Bergman Draper Ladenburg Case Gets National Notice

The Northwest’s Best Mesothelioma firm, Bergman Draper Ladenburg (formerly) received “Notable Case Outcome” status in the August 2012 issue of The American Association for Justice Trial magazine

The article was published in the national magazine serving the legal profession, in the “Notable Case Outcomes from Coast to Coast” section, and it outlines a December case won by Bergman Draper Ladenburg (now Bergman Oslund Udo Little).

Plaintiff Counsel was AAJ member Matthew P. Bergman, bringing forward the citation Hammett v. Columbia Steamship Co., No. 11-2-12255-7 SEA (Washington, King County Superior Court, December 15, 2011.)

The plaintiff, Roger Hammett, worked aboard the merchant vessel SS Seattle for 67 days in 1966. In that time, he sailed from Seattle, Washington, to Anchorage and Kodiak Island, Alaska and back.

During that trip, Hammett was exposed to asbestos fibers from pipe insulation that was being stripped from steam pipes on the ship. In that brief exposure, Hammett received enough exposure to develop mesothelioma.

Mesothelioma is an aggressive cancer that affects the lining of the lungs and abdomen; it is the most serious of asbestos-related diseases. It can be difficult for doctors to detect because symptoms can mimic other common ailments.

Some common-seeming symptoms might include chest pain, shortness of breath, chronic cough, effusions of the chest and abdomen, and the presence of blood in lung fluid. Prognosis for the disease is typically poor.

Hammett received his diagnosis of the disease 45 years after his exposure on board the SS Seattle. The passage of substantial periods of time between exposure and diagnosis is a common feature of this disease.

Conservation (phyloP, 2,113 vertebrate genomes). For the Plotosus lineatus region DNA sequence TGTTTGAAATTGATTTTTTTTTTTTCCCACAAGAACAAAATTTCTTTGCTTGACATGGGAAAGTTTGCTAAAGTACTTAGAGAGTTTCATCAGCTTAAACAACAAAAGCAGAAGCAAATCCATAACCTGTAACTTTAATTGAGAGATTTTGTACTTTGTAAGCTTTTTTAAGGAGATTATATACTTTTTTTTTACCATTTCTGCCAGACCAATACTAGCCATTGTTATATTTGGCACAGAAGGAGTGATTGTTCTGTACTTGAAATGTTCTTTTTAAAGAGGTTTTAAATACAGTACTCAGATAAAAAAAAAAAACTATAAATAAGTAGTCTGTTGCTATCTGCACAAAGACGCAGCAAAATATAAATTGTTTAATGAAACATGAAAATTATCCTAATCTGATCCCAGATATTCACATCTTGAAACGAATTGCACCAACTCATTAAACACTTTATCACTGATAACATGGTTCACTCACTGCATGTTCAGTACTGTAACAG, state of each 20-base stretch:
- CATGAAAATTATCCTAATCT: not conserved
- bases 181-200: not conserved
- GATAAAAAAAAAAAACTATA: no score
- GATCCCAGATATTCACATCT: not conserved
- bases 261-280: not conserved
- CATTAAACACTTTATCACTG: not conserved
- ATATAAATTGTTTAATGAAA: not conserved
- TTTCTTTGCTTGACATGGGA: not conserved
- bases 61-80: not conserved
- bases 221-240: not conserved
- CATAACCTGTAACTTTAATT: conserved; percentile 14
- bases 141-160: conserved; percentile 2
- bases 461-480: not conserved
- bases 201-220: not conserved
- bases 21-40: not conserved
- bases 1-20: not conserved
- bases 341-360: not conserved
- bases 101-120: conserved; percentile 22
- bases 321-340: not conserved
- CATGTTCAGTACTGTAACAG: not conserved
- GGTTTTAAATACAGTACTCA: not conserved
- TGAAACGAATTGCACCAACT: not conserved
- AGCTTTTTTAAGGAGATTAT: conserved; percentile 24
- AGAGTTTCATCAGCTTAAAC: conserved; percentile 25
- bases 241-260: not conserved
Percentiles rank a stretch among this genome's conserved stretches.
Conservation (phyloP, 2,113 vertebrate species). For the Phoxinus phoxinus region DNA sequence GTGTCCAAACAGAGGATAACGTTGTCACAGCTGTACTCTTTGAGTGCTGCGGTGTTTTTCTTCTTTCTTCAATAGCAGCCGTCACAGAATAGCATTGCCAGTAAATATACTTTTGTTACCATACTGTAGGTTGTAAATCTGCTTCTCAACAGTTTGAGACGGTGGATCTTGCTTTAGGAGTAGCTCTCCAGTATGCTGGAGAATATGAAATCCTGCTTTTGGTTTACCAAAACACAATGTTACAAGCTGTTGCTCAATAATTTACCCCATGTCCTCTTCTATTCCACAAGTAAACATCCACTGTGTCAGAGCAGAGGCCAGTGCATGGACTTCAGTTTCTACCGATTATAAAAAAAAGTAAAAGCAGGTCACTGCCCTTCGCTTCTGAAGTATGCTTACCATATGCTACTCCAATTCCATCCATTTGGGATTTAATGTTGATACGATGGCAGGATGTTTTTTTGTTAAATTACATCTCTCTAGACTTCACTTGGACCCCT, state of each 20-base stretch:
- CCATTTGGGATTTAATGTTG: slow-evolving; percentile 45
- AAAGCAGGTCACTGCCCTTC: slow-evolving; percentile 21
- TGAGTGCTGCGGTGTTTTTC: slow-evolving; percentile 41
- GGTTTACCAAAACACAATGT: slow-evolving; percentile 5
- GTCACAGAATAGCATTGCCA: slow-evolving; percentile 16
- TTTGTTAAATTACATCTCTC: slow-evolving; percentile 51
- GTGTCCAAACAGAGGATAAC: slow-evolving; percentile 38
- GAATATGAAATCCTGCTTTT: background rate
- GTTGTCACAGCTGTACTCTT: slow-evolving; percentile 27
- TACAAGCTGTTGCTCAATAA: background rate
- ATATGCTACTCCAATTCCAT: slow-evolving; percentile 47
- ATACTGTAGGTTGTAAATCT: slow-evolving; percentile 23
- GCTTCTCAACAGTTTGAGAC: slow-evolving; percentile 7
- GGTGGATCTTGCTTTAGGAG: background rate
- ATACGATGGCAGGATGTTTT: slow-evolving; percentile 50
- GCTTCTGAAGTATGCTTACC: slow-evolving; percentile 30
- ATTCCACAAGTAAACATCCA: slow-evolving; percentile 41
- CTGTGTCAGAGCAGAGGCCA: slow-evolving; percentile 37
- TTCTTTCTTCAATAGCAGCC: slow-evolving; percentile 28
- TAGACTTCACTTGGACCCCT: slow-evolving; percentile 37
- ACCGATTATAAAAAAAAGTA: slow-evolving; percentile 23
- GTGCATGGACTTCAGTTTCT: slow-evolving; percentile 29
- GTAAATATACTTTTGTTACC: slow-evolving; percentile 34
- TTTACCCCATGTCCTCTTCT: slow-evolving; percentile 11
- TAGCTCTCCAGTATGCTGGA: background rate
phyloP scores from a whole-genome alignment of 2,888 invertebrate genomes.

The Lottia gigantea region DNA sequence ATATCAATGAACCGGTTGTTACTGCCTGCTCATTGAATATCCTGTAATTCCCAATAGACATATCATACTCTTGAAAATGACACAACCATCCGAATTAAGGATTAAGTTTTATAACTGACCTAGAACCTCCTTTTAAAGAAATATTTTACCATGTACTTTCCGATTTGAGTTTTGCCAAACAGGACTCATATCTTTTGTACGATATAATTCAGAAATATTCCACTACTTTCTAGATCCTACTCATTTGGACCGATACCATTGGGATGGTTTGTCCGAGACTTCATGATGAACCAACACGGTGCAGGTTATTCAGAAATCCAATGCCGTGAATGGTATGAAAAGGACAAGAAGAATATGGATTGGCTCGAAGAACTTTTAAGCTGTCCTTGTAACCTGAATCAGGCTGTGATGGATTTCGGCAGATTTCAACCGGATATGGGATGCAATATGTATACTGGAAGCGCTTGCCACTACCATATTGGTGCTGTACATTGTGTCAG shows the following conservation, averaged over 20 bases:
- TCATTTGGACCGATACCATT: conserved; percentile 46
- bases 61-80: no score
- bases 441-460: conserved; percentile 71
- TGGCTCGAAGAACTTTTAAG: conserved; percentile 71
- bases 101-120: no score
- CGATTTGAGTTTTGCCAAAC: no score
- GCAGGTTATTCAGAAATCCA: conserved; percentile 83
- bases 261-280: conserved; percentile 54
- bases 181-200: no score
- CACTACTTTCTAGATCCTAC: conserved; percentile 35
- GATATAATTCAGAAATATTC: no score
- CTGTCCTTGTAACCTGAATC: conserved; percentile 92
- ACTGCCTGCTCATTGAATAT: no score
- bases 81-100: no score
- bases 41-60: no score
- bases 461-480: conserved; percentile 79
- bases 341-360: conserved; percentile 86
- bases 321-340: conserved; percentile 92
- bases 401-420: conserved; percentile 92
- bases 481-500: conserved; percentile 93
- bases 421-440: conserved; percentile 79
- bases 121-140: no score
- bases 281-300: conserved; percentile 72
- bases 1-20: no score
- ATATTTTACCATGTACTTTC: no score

Hammett sued the Columbia Steamship Company under the Jones Act and general maritime law. His allegations were that the shipping company failed to warn him of the dangers of asbestos and provide him with adequate protective equipment.

Hammett also sued the Washington State Ferries, where he was a deckhand for 30 years after his work on the SS Seattle. He alleged similar claims, and settled with the WSF before trial for a confidential amount.

The Columbia Steamship Company argued that Hammett’s exposure was too brief to have caused his disease.

Despite the brief exposure time, the jury awarded Hammett 1.45 million dollars, allocating fault at 70 percent to the Columbia Steamship Company and 30 percent to Washington State Ferries.

Sadly, Roger Hammett passed away from mesothelioma less than a year after the jury’s award.

American Association for Justice Magazine edition about Recreational Torts

Allow Bergman Oslund Udo Little to fight for you, or someone you love who has had their life impacted by mesothelioma. Contact the best mesothelioma firm in the Northwest to find out how you can achieve justice.

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